A quick tape test has been developed by researchers at the University of Copenhagen to determine whether a newborn is likely to experience severe eczema.
Researchers found immunological biomarker changes in cells that were associated with likelihood of developing the skin illness after using tape to painlessly sample the skin of 450 newborns.
According to a news release from EADV, babies who have high levels of the thymus and activation-regulated chemokine (TARC) at two months old are more than twice as likely to get eczema by the age of two.
According to the BBC, this suggests that skin cream might be administered early to neonates who are at high risk of developing unpleasant flare-ups.
The 31st European Academy of Dermatology and Venereology Congress is where the findings are being presented.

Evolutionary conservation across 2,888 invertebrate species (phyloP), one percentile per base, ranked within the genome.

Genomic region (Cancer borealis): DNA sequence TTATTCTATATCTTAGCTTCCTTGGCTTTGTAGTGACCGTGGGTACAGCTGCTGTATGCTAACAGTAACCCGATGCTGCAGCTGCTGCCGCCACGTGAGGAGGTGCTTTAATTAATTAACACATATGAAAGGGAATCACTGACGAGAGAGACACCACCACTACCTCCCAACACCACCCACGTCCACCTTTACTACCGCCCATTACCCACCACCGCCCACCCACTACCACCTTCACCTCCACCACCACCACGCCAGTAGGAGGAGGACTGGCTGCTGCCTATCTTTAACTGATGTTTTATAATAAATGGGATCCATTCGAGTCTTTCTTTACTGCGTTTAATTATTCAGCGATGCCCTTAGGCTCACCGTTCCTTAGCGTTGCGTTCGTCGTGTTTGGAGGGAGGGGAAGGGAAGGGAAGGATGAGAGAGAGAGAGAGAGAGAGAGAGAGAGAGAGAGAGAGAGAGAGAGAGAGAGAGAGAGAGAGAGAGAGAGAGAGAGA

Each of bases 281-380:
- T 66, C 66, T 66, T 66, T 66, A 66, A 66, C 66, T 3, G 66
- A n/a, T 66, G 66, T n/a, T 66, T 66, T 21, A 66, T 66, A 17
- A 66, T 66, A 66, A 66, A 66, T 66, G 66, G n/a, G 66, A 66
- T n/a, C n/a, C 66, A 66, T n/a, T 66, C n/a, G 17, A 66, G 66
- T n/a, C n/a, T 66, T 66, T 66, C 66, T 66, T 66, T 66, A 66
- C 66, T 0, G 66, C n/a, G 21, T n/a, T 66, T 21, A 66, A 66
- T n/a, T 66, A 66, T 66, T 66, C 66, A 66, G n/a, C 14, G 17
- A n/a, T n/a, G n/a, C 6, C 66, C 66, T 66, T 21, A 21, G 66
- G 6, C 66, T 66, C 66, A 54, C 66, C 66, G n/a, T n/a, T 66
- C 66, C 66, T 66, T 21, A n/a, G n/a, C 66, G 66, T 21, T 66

According to Anne-Sofie Halling, one of the study’s authors and researchers, “the study will help us analyse and establish future preventative methods for children with elevated TARC levels to help stop the development of this common and crippling disease.”
Up to 20% of children have eczema. It dries out, itches, and irritates the skin.
However, there is no cure; only treatment can aid with symptom relief.